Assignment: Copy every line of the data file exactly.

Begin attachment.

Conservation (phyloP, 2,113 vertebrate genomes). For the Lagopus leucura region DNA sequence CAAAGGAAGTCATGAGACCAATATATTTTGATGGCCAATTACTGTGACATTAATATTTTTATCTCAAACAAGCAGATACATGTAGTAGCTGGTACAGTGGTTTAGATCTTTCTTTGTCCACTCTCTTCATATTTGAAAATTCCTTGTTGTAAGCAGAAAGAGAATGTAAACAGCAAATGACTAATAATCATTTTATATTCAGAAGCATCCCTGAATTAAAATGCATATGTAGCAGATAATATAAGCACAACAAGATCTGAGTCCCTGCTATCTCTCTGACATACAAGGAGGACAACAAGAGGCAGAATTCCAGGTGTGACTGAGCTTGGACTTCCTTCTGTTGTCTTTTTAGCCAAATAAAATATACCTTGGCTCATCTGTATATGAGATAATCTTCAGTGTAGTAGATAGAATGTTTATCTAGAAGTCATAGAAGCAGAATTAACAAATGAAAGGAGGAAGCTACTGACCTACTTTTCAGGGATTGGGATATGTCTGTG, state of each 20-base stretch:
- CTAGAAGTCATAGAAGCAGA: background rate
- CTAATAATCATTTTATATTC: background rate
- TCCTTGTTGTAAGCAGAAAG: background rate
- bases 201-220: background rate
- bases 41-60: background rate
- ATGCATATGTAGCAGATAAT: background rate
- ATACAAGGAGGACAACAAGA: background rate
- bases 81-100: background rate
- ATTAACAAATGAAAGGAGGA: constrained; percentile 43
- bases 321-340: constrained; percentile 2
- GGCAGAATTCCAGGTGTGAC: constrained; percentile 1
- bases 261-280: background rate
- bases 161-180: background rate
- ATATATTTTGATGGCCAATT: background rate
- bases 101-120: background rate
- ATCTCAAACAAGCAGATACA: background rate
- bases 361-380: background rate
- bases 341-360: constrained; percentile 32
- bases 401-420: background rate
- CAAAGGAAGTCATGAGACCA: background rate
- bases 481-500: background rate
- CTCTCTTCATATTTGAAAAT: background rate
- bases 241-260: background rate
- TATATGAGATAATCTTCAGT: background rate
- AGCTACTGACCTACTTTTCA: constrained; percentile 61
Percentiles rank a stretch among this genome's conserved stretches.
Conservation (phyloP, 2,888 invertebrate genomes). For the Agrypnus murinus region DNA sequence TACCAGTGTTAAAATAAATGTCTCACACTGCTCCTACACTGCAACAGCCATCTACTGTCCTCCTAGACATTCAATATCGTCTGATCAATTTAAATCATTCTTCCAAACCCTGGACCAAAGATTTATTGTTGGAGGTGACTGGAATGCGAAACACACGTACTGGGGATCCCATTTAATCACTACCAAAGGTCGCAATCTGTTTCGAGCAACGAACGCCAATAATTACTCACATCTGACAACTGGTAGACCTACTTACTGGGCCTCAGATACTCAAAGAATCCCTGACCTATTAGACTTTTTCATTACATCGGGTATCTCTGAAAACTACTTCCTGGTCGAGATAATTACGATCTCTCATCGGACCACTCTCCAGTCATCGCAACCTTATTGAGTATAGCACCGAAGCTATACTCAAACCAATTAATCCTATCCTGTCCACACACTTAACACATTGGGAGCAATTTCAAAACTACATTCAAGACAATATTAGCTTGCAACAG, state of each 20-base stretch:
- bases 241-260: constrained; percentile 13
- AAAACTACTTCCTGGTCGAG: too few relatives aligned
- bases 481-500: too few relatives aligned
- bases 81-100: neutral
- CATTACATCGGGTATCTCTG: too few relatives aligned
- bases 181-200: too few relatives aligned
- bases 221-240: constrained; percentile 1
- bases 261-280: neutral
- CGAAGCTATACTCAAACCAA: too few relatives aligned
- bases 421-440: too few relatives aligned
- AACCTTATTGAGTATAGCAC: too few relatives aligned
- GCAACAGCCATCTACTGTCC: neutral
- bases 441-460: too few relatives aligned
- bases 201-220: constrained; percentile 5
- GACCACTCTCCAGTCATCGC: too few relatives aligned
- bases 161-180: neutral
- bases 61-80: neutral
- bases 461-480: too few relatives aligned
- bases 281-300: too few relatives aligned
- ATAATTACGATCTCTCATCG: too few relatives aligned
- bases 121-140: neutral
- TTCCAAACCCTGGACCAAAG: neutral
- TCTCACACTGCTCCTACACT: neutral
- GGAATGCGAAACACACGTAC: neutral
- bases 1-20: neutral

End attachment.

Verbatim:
Conservation (phyloP, 2,113 vertebrate genomes). For the Lagopus leucura region DNA sequence CAAAGGAAGTCATGAGACCAATATATTTTGATGGCCAATTACTGTGACATTAATATTTTTATCTCAAACAAGCAGATACATGTAGTAGCTGGTACAGTGGTTTAGATCTTTCTTTGTCCACTCTCTTCATATTTGAAAATTCCTTGTTGTAAGCAGAAAGAGAATGTAAACAGCAAATGACTAATAATCATTTTATATTCAGAAGCATCCCTGAATTAAAATGCATATGTAGCAGATAATATAAGCACAACAAGATCTGAGTCCCTGCTATCTCTCTGACATACAAGGAGGACAACAAGAGGCAGAATTCCAGGTGTGACTGAGCTTGGACTTCCTTCTGTTGTCTTTTTAGCCAAATAAAATATACCTTGGCTCATCTGTATATGAGATAATCTTCAGTGTAGTAGATAGAATGTTTATCTAGAAGTCATAGAAGCAGAATTAACAAATGAAAGGAGGAAGCTACTGACCTACTTTTCAGGGATTGGGATATGTCTGTG, state of each 20-base stretch:
- CTAGAAGTCATAGAAGCAGA: background rate
- CTAATAATCATTTTATATTC: background rate
- TCCTTGTTGTAAGCAGAAAG: background rate
- bases 201-220: background rate
- bases 41-60: background rate
- ATGCATATGTAGCAGATAAT: background rate
- ATACAAGGAGGACAACAAGA: background rate
- bases 81-100: background rate
- ATTAACAAATGAAAGGAGGA: constrained; percentile 43
- bases 321-340: constrained; percentile 2
- GGCAGAATTCCAGGTGTGAC: constrained; percentile 1
- bases 261-280: background rate
- bases 161-180: background rate
- ATATATTTTGATGGCCAATT: background rate
- bases 101-120: background rate
- ATCTCAAACAAGCAGATACA: background rate
- bases 361-380: background rate
- bases 341-360: constrained; percentile 32
- bases 401-420: background rate
- CAAAGGAAGTCATGAGACCA: background rate
- bases 481-500: background rate
- CTCTCTTCATATTTGAAAAT: background rate
- bases 241-260: background rate
- TATATGAGATAATCTTCAGT: background rate
- AGCTACTGACCTACTTTTCA: constrained; percentile 61
Percentiles rank a stretch among this genome's conserved stretches.
Conservation (phyloP, 2,888 invertebrate genomes). For the Agrypnus murinus region DNA sequence TACCAGTGTTAAAATAAATGTCTCACACTGCTCCTACACTGCAACAGCCATCTACTGTCCTCCTAGACATTCAATATCGTCTGATCAATTTAAATCATTCTTCCAAACCCTGGACCAAAGATTTATTGTTGGAGGTGACTGGAATGCGAAACACACGTACTGGGGATCCCATTTAATCACTACCAAAGGTCGCAATCTGTTTCGAGCAACGAACGCCAATAATTACTCACATCTGACAACTGGTAGACCTACTTACTGGGCCTCAGATACTCAAAGAATCCCTGACCTATTAGACTTTTTCATTACATCGGGTATCTCTGAAAACTACTTCCTGGTCGAGATAATTACGATCTCTCATCGGACCACTCTCCAGTCATCGCAACCTTATTGAGTATAGCACCGAAGCTATACTCAAACCAATTAATCCTATCCTGTCCACACACTTAACACATTGGGAGCAATTTCAAAACTACATTCAAGACAATATTAGCTTGCAACAG, state of each 20-base stretch:
- bases 241-260: constrained; percentile 13
- AAAACTACTTCCTGGTCGAG: too few relatives aligned
- bases 481-500: too few relatives aligned
- bases 81-100: neutral
- CATTACATCGGGTATCTCTG: too few relatives aligned
- bases 181-200: too few relatives aligned
- bases 221-240: constrained; percentile 1
- bases 261-280: neutral
- CGAAGCTATACTCAAACCAA: too few relatives aligned
- bases 421-440: too few relatives aligned
- AACCTTATTGAGTATAGCAC: too few relatives aligned
- GCAACAGCCATCTACTGTCC: neutral
- bases 441-460: too few relatives aligned
- bases 201-220: constrained; percentile 5
- GACCACTCTCCAGTCATCGC: too few relatives aligned
- bases 161-180: neutral
- bases 61-80: neutral
- bases 461-480: too few relatives aligned
- bases 281-300: too few relatives aligned
- ATAATTACGATCTCTCATCG: too few relatives aligned
- bases 121-140: neutral
- TTCCAAACCCTGGACCAAAG: neutral
- TCTCACACTGCTCCTACACT: neutral
- GGAATGCGAAACACACGTAC: neutral
- bases 1-20: neutral